Essex and McKitrick offer an interesting explanation of how this situation has resulted from a self-perpetuating process that involves a rather small number of scientists at the centre of things, the print and broadcast media, the IPCC (Intergovernmental Panel on Climate Change), politicians and funding agencies. In a colourful meteorological analogy, they call it the “convection of certainty”, that results in a cloud of obfuscation, bad science, name-calling and an agenda of marginalization directed at any scientist who fails to follow the IPCC dictum.

When it comes to public contact with science and the formation of science policy, there is no better preparation for the brave new world of the new millennium than Taken by Storm!

Kee Dewdney
(mathematician & computer scientist)
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on November 5, 2003
As climatologists, these guys may very well be brilliant computer scientists and economists. But when they tell me that temperature doesn't measure anything physical, and that the average temperature of two bodies doesn't mean anything, they betray a gross lack of familiarity with basic physics. I DO have a physics degree and thus can see where these guys are talking nonsense, but a lot of lay people will miss it because the writing is so smooth. Take this book with a big grain of salt. Hell, take it with six pounds of rock halite.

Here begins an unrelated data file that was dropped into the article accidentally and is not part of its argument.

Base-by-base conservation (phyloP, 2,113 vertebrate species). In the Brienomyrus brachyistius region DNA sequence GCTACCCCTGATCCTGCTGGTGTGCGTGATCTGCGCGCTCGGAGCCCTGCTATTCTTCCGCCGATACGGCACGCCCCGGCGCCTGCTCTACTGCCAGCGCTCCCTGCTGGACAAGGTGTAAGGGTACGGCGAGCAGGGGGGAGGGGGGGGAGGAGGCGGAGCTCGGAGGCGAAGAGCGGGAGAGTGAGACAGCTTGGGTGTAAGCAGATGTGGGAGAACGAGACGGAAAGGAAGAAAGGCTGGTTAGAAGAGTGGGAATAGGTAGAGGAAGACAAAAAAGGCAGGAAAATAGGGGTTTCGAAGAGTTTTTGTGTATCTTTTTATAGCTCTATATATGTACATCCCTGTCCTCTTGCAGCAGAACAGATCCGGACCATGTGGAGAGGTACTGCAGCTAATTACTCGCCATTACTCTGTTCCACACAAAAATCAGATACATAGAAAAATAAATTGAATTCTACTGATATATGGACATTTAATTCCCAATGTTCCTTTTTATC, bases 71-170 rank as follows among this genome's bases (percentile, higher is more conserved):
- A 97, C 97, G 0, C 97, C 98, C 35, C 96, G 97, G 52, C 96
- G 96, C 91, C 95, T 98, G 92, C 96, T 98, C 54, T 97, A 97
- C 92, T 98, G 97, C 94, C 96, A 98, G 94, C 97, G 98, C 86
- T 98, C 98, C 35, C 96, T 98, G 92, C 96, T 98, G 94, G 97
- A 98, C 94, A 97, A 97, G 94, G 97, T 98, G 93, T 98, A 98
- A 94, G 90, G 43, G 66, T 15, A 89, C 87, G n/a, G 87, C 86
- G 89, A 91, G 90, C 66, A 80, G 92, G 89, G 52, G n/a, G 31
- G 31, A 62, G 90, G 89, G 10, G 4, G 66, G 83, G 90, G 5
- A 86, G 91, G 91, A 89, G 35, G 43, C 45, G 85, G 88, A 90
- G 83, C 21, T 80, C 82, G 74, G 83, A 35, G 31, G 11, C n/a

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on April 16, 2003